I was intrigued by this Instagram post a couple of months back from Dwayne “The Rock” Johnson: “Every crazy movie idea/goal/ambition/dirty joke goes up on my vision board…”
Whether or not you are a fan of The Rock, you can’t argue with his success. Whatever he has set his mind to — wrestling, acting, producing — he has been successful.
But I don’t have to look to The Rock for proof of the power of vision boards. I’ve been using them personally since I was twenty, as well as finding them to be an invaluable tool in my career as a professional coach and business consultant.
Simply put, vision boards put your goals into pictures, thereby creating a material and visually stimulating reference to keep you focused on your aspirations and what you need to do to get there. When you can clarify your goals, you can reach your goals.
Ten years ago, I had a client who had left her career to stay home with her kids, and she was now ready to re-enter the workforce. She was concerned about work-life balance, so her vision board took a whole-life approach. There was an image of a mother at her desk; pictures of home renovations she wanted to make; and exercise photos, because she knew activity would help her manage both her stress and her weight.
It was a very busy vision board because she’s a very, very busy person. The richness that she put into the vision board has come to fruition. She got her master’s degree, landed a great job, and exercises daily. And she swears that the board helped keep her on track and focused.
The beauty of vision boards is that they are flexible. Your vision board can encapsulate what you would like your whole life to look like, or it can focus on a single aspect, such as organization or nutrition or finances. It’s your board, so there are no hard and fast rules. And you might have multiple boards — maybe one for your personal running program and another for the new product you want to launch at work.
Vision boards can be useful for teams as well since they articulate goals in visual form and can be posted in a common area as a reminder of your team’s aspirations.
So make like The Rock and make your board awesome! And let me know how you’ve used vision boards to reach your goals.
When my eldest son Josh was six, we moved into our home. Our neighborhood was built in a wooded area and, unfortunately, the building of this community displaced wildlife. We had new landscaping and the deer were thrilled with the fresh vegetation that had been planted. My husband and I talked, evidently quite a lot, about how to prevent the deer from eating our new plantings.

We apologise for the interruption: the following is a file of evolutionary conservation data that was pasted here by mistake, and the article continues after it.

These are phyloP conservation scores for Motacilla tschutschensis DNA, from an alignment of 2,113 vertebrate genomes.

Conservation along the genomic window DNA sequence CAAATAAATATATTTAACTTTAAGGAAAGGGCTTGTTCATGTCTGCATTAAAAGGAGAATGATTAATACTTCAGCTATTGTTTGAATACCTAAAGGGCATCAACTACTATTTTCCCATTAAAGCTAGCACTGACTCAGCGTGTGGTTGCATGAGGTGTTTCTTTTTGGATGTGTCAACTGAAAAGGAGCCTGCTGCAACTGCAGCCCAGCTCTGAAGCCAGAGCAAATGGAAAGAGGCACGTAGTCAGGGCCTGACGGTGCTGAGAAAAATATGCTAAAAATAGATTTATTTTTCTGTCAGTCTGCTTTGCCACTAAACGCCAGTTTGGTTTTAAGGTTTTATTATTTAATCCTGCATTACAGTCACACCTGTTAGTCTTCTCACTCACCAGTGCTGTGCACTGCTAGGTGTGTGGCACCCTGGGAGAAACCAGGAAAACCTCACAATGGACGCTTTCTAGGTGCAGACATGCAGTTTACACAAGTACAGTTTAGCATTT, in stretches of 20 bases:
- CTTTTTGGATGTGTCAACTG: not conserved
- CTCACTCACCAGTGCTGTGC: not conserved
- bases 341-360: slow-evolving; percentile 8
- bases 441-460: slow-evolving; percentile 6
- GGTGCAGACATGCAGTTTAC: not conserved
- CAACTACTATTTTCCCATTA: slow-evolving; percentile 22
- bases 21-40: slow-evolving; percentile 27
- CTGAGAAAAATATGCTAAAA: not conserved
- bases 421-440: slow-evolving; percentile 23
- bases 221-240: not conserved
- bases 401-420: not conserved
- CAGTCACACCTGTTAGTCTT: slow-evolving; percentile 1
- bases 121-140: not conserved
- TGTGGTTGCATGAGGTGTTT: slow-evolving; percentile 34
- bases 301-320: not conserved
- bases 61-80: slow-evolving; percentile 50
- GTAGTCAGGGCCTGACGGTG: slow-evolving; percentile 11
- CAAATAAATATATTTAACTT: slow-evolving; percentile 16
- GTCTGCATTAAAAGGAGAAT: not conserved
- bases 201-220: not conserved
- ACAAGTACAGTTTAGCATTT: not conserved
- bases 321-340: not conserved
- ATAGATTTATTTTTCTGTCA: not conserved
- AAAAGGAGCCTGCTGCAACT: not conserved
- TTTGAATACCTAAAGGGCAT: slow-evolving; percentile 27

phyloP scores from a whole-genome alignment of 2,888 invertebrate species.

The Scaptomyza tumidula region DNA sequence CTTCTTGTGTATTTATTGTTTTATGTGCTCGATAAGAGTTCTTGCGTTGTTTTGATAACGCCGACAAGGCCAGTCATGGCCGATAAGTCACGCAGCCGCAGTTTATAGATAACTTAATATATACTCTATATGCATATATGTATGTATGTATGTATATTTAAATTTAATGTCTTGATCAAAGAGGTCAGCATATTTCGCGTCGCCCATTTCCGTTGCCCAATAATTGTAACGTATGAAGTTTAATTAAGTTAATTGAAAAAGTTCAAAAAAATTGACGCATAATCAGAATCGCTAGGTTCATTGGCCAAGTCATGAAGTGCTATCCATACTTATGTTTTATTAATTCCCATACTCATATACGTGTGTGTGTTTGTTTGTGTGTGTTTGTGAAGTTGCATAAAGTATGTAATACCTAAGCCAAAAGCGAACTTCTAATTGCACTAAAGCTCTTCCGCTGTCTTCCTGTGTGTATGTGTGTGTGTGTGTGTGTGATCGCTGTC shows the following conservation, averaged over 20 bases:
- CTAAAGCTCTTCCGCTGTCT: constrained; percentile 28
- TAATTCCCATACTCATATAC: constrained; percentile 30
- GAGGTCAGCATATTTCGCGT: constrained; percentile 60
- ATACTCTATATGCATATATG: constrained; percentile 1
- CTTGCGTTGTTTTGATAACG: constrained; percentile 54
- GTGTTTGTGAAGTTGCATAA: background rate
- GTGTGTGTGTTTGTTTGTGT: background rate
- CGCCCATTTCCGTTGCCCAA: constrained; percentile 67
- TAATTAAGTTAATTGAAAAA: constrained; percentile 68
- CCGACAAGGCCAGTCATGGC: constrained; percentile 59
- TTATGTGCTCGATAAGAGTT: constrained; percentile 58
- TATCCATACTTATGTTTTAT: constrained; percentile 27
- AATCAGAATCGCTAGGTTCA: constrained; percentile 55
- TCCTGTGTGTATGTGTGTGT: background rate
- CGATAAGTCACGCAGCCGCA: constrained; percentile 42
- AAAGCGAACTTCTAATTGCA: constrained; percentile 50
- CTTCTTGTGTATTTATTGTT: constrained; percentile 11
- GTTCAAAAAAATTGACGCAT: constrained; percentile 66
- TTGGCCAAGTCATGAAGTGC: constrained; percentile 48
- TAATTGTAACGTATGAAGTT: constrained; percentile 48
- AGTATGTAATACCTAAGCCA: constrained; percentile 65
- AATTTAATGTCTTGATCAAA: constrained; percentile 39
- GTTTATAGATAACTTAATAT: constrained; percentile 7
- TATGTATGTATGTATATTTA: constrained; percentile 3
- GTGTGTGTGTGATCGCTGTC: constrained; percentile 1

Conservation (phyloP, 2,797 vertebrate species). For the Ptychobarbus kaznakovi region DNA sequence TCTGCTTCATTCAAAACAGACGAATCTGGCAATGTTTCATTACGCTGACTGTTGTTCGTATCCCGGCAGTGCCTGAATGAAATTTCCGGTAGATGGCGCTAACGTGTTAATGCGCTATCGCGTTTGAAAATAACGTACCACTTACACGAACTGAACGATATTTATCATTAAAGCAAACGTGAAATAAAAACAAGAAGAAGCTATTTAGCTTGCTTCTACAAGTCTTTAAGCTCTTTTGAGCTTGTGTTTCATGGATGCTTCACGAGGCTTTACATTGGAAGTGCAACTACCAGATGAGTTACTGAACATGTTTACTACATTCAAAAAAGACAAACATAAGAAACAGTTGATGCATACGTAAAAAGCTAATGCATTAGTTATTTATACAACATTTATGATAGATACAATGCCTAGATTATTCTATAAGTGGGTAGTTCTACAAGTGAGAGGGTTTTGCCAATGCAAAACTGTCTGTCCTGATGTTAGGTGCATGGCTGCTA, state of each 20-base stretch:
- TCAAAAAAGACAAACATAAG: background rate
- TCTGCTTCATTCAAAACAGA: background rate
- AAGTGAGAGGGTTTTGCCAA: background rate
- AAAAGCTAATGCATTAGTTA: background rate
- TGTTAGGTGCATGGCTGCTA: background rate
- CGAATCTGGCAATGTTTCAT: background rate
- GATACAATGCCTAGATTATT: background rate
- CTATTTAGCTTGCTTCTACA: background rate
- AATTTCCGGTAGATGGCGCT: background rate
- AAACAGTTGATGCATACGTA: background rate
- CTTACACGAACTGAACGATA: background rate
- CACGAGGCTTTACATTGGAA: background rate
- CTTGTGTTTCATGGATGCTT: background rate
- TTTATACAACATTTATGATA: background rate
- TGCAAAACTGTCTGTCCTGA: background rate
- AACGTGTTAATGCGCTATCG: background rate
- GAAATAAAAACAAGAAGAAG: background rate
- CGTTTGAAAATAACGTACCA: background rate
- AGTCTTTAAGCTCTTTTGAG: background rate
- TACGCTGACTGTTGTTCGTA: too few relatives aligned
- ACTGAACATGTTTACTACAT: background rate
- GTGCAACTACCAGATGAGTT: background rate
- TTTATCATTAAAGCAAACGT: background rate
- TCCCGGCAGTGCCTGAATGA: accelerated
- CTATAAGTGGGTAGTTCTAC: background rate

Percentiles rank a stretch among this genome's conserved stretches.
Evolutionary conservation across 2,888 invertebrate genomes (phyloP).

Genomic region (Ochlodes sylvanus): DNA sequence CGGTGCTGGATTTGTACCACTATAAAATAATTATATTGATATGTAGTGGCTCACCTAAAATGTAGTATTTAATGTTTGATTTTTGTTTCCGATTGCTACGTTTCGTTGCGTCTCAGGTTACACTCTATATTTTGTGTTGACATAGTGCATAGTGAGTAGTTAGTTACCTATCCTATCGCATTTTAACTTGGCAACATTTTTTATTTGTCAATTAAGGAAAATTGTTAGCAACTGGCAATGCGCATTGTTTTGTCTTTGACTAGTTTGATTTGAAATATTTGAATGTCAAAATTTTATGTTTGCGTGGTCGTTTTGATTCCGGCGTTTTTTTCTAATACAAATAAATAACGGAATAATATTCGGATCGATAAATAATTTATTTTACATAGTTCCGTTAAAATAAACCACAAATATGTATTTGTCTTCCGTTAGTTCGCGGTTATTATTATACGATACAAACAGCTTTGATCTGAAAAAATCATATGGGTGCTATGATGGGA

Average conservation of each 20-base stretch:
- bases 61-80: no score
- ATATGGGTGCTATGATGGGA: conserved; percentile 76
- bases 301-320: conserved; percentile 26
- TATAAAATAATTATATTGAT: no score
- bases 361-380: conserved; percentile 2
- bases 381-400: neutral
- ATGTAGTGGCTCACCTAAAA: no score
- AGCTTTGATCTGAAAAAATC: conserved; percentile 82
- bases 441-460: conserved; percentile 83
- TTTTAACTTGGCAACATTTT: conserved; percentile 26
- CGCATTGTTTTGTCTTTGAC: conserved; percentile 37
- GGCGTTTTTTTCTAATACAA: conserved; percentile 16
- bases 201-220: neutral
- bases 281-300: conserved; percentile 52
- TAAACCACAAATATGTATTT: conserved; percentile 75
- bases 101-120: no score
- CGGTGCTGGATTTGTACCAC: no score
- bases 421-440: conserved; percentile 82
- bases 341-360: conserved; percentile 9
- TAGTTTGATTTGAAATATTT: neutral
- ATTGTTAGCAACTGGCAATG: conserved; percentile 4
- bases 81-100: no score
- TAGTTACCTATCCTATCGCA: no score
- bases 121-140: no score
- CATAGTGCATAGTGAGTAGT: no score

Our son Josh, being young and impressionable, had a nightmare about the deer. It was a wake-up call to me, quite literally, to be more careful about what I talked about and what stressors I brought into our home.
A few months ago, I was working with a chief financial officer, Beatrice. Beatrice told me that her chief operating officer Marsha was just so negative, and it was wearing her down. Beatrice would come in each day, excited about her work and her to-do list, but she soon felt disempowered. When I asked more clarifying questions, I learned that Beatrice and Marsha arrived at work early and started their day by going for coffee. They enjoyed this morning ritual, and they genuinely liked and cared about each other.
As Beatrice continued, she said that she often felt overwhelmed after their talks. She felt anxious about how the board might respond to a new project she was presenting, possibly because Marsha raised a number of obstacles in a fearful way. She worried that when she gave performance feedback to Vince, he would become explosive, because, you guessed it, Marsha had given Vince feedback before and it had not gone well.
I learned that Beatrice “coffeed” with Marsha because she was lonely at the top. As an executive director, there were few people Beatrice could confide in since she couldn’t talk about personnel issues or her own vulnerability with her staff. Marsha was Beatrice’s only confidant.
Unlike Beatrice, my son Josh didn’t have much of a choice about what he listened to; he was a child in his home. As a child, it is more difficult to just tune someone out (although by the time many kids are teenagers, they have tuning out parents down to an art form!).
As Beatrice and I talked, we discussed how Marsha squashed her enthusiasm, increased her anxiety, and simply, “rained on her parade.” When we discussed stopping the coffee habit, Beatrice was concerned about hurting Marsha’s feelings. As we explored further, Beatrice recognized that by giving Marsha a “voice or platform” she was actually enabling this negativity.
Jim Rohn, a motivational speaker and businessman, famously said that “you are the average of the five people you spend the most time with.” This statement, while not scientific, is widely accepted and acknowledged as true.
Who do you spend time with, and do they take you down or do they help you advance to your next, higher level?